clearly defined in Unicode [1] under the White_Space section.

> characters that don't match \S in the current browser (it now uses
> S.match(/\s/g)). The tests are logically distinct.
>
> If there is a character, such as
> cp:"6158", codePoint:"0x180E", character :"\u180E",
> name:"MONGOLIAN VOWEL SEPARATOR", group:"Zs"
> that NO browser recognises, that's not much of a worry for coders
> (unless handling Mongolian) since testing on any browser will give the
> same result.

Doesn't it make more sense to base tests on specs, rather than on some
vague subset of browsers? We can't really assert that "NO browser
recognizes" "MONGOLIAN VOWEL SEPARATOR"; neither can we test "all
browsers", can we?

>
> Richard seems to be taking the attitude that whitespace should be all
> that, and nothing more than, the Unicode standard says (because that is
> what ISO/IEC 16262 says). That attitude is appropriate for writing and
> testing JavaScript engines.
>
> Mostly, though, the question should be "What does this application need
> to consider as whitespace, and can I use \s for that?". In most cases,
> all that is needed is [ \r\n], often with \t added; but having \v & \f
> and lacking all others does no harm.

Absolutely. It's all about a context.

[snip]

>> On a side note, Firefox 3.1 beta 2 now has `String.prototype.trim` (as
>> well as, iirc, `leftTrim` and `rightTrim`). Firefox' internal \s
>> representation fails to match some of the characters and also
>> erroneously matches some of the non-whitespace characters (as one can
>> see by running the above mentioned test). This leads to
>> `String.prototype.trim` choking on those very same troublesome
>> characters.
>
> Don't fall into the trap of believing that the set of characters one
> needs to trim is equal to the set that is defined as whitespace.
>

I'm not : ) As it stands now, FireFox's \s is simply not ES3-compliant
and its deficiencies affect native `trim` (as that `trim` relies on \s)

[1] http://unicode.org/Public/UNIDATA/PropList.txt

--
kangax

Dr J R Stockton

unread,
Feb 18, 2009, 2:22:17 PM2/18/09
to
In comp.lang.javascript message <k4ydnY53BoUhyAbUnZ2dnUVZ_umWnZ2d@gigane
ws.com>, Tue, 17 Feb 2009 19:26:36, kangax <kan...@gmail.com> posted:

>Dr J R Stockton wrote:
>> In comp.lang.javascript message <XOGdnfc7I6_uoAfUnZ2dnUVZ_g4LAAAA@gigane
>> ws.com>, Mon, 16 Feb 2009 23:30:43, kangax <kan...@gmail.com> posted:
>>> Dr J R Stockton wrote:
>>
>>>> On a 3GHz PC, XP sp3, FF3, the following takes perceptible but
>>>> insignificant time to list all non-matches to \S : it could perhaps be
>>>> done better.
>>
>>> Why not just use Richard's test, posted earlier in this thread? It
>>> tests client's \s against all of the whitespace characters (including
>>> Unicode "space separators"). Doesn't it clearly demonstrate above
>>> mentioned oddities?
>> Richard's test considers only the characters that he thinks should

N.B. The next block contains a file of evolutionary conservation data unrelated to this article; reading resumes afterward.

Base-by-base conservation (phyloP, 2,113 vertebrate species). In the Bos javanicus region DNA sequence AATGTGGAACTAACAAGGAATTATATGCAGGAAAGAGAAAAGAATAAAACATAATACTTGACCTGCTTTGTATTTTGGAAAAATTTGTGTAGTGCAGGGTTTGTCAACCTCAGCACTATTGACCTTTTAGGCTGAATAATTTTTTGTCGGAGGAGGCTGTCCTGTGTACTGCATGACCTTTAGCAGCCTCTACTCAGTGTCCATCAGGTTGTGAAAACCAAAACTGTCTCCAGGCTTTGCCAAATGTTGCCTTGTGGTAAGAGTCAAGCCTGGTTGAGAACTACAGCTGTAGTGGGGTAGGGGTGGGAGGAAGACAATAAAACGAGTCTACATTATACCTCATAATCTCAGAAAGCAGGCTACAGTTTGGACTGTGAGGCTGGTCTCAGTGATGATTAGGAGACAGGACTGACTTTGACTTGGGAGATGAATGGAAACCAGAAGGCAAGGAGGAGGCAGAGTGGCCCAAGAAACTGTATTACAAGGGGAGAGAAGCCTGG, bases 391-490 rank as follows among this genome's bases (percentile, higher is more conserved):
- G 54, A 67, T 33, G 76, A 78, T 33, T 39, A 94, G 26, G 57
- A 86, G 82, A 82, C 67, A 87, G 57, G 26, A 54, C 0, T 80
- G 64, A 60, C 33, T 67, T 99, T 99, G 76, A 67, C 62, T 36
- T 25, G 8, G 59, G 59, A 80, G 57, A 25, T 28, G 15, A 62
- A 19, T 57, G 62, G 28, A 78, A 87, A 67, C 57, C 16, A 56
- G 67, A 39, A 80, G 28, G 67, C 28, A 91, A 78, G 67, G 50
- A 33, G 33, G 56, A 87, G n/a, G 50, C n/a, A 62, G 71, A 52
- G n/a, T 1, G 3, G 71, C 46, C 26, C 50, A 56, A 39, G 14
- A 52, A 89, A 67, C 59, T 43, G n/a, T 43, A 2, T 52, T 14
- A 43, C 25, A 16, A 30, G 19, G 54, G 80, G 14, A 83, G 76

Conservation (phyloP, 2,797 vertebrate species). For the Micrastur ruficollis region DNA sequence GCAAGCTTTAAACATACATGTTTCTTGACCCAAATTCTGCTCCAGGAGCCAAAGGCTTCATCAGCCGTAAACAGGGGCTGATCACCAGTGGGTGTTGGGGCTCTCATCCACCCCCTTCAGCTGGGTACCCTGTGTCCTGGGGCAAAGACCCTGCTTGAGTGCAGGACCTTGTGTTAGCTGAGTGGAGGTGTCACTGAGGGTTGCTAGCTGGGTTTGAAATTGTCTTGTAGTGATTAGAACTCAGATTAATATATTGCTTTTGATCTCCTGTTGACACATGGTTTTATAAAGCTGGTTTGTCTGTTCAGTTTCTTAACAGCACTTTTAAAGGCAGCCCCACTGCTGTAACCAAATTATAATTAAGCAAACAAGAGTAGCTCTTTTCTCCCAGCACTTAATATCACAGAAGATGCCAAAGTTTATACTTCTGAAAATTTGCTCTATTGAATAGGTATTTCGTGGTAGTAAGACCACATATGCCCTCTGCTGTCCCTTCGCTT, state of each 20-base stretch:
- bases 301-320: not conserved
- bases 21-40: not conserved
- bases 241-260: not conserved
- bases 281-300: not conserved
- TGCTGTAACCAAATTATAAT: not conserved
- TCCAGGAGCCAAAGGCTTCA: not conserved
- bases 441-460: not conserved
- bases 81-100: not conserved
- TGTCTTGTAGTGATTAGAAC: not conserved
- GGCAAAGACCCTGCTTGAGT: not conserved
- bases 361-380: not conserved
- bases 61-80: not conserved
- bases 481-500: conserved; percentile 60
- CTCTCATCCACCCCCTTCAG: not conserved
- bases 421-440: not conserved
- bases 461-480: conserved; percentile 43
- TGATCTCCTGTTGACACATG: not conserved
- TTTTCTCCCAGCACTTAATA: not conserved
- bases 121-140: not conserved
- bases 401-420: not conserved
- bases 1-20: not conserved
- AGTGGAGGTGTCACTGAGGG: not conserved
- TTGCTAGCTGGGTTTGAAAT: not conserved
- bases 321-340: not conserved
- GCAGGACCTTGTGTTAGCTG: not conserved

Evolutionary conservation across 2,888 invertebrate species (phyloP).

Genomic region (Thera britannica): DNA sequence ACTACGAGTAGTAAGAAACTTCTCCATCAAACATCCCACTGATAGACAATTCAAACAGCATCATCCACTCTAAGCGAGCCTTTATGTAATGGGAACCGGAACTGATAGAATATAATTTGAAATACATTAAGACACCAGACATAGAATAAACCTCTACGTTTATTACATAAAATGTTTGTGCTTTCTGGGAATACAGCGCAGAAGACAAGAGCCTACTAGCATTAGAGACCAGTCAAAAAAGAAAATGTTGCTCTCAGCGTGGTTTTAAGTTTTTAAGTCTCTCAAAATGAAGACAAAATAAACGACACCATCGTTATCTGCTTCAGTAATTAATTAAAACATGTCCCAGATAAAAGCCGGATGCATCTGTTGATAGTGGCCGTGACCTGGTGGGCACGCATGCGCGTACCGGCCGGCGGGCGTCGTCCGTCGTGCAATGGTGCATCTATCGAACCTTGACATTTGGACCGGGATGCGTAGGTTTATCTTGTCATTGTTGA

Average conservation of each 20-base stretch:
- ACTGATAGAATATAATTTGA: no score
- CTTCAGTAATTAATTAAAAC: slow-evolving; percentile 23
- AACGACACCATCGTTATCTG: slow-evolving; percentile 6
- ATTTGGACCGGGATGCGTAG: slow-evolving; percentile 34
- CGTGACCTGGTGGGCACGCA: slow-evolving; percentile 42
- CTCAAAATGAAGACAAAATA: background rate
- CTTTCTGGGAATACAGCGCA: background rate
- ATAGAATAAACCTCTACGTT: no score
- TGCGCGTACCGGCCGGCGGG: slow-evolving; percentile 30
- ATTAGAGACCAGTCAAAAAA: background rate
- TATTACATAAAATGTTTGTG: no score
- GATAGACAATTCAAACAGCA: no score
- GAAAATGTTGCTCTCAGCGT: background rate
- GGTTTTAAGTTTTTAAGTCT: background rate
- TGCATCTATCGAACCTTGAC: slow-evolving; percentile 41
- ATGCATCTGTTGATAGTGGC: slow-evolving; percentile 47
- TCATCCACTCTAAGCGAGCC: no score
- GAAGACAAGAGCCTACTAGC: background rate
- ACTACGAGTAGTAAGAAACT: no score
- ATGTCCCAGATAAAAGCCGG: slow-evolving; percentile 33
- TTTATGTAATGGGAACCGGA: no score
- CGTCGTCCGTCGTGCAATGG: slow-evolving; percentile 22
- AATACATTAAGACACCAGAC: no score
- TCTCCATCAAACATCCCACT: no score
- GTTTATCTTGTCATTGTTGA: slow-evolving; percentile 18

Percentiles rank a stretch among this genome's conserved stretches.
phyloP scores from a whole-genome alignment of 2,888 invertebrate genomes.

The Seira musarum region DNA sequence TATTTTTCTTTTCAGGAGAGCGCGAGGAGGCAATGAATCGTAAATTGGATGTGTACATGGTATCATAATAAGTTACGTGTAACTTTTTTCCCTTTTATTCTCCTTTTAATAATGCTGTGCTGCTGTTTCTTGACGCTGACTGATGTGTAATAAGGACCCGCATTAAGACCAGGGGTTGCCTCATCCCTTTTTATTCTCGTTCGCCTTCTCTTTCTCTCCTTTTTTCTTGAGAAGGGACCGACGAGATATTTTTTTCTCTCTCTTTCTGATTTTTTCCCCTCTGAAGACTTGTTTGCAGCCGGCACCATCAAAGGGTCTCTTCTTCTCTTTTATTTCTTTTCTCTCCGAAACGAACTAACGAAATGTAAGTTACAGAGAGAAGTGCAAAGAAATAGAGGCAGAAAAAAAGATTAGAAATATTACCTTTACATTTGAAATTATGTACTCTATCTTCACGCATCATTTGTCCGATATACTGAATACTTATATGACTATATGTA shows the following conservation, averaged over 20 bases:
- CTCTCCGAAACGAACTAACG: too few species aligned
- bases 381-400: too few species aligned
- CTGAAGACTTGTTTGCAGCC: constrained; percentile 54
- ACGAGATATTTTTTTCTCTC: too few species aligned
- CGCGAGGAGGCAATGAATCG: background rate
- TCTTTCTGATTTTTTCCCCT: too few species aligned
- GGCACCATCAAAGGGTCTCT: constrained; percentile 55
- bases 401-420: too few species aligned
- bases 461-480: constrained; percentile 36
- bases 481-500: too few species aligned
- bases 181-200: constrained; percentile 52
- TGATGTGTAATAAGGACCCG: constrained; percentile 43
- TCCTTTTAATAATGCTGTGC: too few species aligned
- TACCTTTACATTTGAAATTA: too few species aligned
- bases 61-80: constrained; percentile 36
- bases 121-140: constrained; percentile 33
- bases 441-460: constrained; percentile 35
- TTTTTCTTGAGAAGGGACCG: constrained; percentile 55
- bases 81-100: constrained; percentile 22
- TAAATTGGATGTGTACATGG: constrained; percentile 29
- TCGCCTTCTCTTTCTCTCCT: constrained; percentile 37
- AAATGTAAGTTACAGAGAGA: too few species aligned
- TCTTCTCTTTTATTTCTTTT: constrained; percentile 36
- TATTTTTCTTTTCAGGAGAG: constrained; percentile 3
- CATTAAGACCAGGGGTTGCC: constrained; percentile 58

>>be
>> treated by \s as spaces, etc. Mine, much quicker to write, found all
>
>That list seems very logical to me. /\s/ (CharacterClassEscape :: s) is
>clearly defined in ES3's 15.10.2.12. WhiteSpace (7.2), which /\s/
>references, clearly lists all of the character code points. It also
>mentions Unicode space separators. Those space separators are also
>clearly defined in Unicode [1] under the White_Space section.

AFAICS, Richard's test says nothing about whether \s or \S matches
\u3000. Therefore, Richard's test cannot tell whether a browser is
fully compliant. Mine can, except for handling any character coding
outside 0x0000 to 0xFFFF.


>> characters that don't match \S in the current browser (it now uses
>> S.match(/\s/g)). The tests are logically distinct.
>> If there is a character, such as
>> cp:"6158", codePoint:"0x180E", character :"\u180E",
>> name:"MONGOLIAN VOWEL SEPARATOR", group:"Zs"
>> that NO browser recognises, that's not much of a worry for coders
>> (unless handling Mongolian) since testing on any browser will give the
>> same result.
>
>Doesn't it make more sense to base tests on specs, rather than on some
>vague subset of browsers? We can't really assert that "NO browser
>recognizes" "MONGOLIAN VOWEL SEPARATOR"; neither can we test "all
>browsers", can we?

You missed the stress in "if ... NO browser".


Test fully against specs to find out whether the tested systems are
compliant. Test browsers covering most of the market for Windows
browsers to find put what most (Windows) users will have in their
browsers. The tests are quite distinct.

However, after using my test, one only has to read the list of Unicode
whitespace characters to see how it compares with the result of my test.

>I'm not : ) As it stands now, FireFox's \s is simply not ES3-compliant
>and its deficiencies affect native `trim` (as that `trim` relies on \s)

But whether that is important for a particular page depends on whether
any incorrectly-classed characters can appear within it, and (if they
do) whether the difference really matters.

Consider reading an ISO 8601 date-and-time, found in the text of a
document. ISO 8601:2000 required a 'T' in the middle; it does not allow
't', but that should generally be tolerated. ISO 8601:2004 allows a
space instead, without (AFAIR, ICBW) actually specifying \x20 or \xA0.
In practice, the text may get paragraph-packed, so a reader should
accept a newline followed by spaces and HTabs. But perhaps not two
newlines. But maybe a form feed surrounded by newlines should count as
a newline. And one should ignore page headers and footers. But the
chances of finding a Mongolian character (which might look like a space)
are, in non-Mongolian contexts, negligible.

kangax

unread,
Feb 19, 2009, 10:37:59 AM2/19/09
to
Dr J R Stockton wrote:
> In comp.lang.javascript message <k4ydnY53BoUhyAbUnZ2dnUVZ_umWnZ2d@gigane
> ws.com>, Tue, 17 Feb 2009 19:26:36, kangax <kan...@gmail.com> posted: